A pack of sled dogs brave the cold ("Eight Below"). A detective works on a case with potentially explosive ramifications ("Freedomland"). A movie parodies other movies ("Date Movie"). It’s this week’s wide releases!
Over the years, Disney has produced many adventures with animals struggling to survive in the harsh wild ("White Fang" comes to mind). And critics say "Eight Below," the story of a group of sled dogs who must brave the cold of Antarctica, carries on that proud tradition. Paul Walker stars in the based-on-a-true-story of a guide who must take a visiting researcher across a particularly perilous stretch of territory. The scribes say this is more than just a shaggy-dog story; it’s infused with a real sense of drama and some of the warmest canine thespians ever to grace the silver screen. It’s Mr. Walker’s best reviewed film since "Pleasantville" (86 percent on the Tomatometer), and his best in a leading role. At 82 percent, "Eight Below" proves that every dog has its day. And "Eight Below" is not only Certified Fresh, is also the best-reviewed wide release of the year, besting a pair of family films, "Nanny McPhee" (75 percent) and "Curious George" (72 percent).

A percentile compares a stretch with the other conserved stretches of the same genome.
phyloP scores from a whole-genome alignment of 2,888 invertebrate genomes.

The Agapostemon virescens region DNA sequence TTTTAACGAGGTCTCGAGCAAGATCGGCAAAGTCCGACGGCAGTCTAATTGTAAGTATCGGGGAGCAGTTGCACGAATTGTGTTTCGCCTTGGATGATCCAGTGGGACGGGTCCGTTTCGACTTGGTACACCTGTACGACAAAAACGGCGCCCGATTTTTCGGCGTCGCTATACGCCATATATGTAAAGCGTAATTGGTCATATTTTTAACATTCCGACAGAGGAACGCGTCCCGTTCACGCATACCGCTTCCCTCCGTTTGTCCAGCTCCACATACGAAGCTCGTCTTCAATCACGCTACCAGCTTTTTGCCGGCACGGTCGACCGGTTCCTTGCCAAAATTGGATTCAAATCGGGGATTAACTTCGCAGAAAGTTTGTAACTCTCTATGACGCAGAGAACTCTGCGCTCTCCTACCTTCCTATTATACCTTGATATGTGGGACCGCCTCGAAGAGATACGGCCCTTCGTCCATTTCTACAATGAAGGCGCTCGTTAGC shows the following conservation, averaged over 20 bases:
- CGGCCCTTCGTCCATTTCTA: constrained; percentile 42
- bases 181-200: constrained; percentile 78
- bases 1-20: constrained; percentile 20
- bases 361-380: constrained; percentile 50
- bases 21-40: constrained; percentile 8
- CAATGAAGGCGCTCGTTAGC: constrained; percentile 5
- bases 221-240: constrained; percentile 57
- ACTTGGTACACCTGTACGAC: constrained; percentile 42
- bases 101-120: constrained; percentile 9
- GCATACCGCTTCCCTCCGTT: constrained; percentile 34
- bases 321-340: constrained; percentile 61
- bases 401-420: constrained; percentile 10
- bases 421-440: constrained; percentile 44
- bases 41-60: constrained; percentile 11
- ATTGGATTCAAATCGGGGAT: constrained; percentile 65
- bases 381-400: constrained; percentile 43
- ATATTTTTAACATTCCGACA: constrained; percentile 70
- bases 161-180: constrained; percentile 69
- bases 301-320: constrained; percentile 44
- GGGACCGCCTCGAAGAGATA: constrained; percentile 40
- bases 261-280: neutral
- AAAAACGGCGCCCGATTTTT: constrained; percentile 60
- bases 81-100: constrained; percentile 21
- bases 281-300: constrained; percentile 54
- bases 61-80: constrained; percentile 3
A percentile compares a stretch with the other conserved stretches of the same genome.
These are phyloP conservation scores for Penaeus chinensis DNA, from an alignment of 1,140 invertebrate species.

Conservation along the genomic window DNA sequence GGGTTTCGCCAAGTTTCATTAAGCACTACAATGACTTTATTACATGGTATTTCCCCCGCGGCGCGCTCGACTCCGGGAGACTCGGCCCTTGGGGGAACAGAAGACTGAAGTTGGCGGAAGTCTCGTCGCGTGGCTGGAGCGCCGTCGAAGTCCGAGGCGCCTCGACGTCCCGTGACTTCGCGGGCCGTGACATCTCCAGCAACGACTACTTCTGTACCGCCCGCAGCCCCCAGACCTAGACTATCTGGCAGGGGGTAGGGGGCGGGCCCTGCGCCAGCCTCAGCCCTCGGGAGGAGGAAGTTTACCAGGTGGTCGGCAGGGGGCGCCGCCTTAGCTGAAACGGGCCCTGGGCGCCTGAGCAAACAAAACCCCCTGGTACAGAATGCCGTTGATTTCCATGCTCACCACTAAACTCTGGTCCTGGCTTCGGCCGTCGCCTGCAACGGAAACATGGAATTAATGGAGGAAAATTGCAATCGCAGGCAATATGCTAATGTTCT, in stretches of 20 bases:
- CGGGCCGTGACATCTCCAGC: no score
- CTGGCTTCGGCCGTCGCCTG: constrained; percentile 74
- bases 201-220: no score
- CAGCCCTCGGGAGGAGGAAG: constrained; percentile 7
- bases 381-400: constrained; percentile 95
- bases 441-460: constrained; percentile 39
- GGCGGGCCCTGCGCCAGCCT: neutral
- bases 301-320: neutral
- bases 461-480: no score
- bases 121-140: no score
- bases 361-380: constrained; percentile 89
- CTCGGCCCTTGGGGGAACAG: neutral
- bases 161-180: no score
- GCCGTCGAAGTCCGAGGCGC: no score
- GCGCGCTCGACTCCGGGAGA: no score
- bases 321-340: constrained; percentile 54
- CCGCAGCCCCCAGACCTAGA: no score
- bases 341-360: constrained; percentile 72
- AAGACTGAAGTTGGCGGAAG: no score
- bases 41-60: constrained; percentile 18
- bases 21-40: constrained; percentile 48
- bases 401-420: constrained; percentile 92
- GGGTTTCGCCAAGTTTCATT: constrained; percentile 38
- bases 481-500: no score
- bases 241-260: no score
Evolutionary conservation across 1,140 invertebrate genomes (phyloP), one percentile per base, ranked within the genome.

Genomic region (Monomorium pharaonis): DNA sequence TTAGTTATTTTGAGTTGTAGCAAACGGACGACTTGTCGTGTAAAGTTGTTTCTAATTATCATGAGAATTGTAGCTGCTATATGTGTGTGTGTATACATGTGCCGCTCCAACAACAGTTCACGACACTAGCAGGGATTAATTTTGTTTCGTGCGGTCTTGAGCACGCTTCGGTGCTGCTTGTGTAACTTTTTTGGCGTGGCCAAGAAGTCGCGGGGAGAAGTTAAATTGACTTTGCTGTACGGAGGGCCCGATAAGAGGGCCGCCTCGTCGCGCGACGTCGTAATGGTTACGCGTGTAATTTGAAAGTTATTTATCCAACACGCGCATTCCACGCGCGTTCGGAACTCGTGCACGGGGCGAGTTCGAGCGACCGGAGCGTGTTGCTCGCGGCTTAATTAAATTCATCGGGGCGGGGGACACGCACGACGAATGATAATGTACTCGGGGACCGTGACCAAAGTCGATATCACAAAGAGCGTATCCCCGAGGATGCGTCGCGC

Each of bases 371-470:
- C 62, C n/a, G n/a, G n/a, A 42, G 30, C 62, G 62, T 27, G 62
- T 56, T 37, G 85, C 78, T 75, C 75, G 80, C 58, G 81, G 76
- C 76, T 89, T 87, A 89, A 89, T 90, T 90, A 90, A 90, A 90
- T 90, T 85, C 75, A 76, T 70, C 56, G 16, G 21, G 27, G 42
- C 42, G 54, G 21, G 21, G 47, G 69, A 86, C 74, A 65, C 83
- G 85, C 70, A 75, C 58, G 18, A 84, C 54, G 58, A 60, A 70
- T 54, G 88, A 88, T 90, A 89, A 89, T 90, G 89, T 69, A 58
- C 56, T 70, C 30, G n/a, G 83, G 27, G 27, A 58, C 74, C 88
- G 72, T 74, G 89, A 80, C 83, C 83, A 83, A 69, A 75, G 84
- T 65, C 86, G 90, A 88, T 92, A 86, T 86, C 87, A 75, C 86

Sometimes the noblest of intentions can make for the clumsiest of films. Case in point: "Freedomland," a drama that delves into the thorny issue of race relations after a white woman dubiously claims she has been carjacked and her child kidnapped in a largely African American housing project. Critics say the film features perhaps the weakest performances in the distinguished careers of Samuel L. Jackson and Julianne Moore, and the script lacks the nuances that should give the film its emotional punch. (Strange, since Richard Price, the screenwriter, also penned the source novel for Spike Lee’s "Clockers," a deft mixture of police procedural and social issues. It’s at 75 percent on the Tomatometer.) At 16 percent on the Tomatometer, "Freedomland" may not be worth a visit.
Like someone on who has a stunning picture on the Internet personals but looks a lot different in person, "Date Movie" claims to be a comedy, but, since it wasn’t screened for critics, we’re guessing it may be a little short on laughs. (Here’s a hint, in love as in cinema: just be honest!) So, kids, it’s time for the funnest game since Spin the Bottle: Guess the Tomatometer! The closest guess wins a date with Critical Consensus. Or at least some props.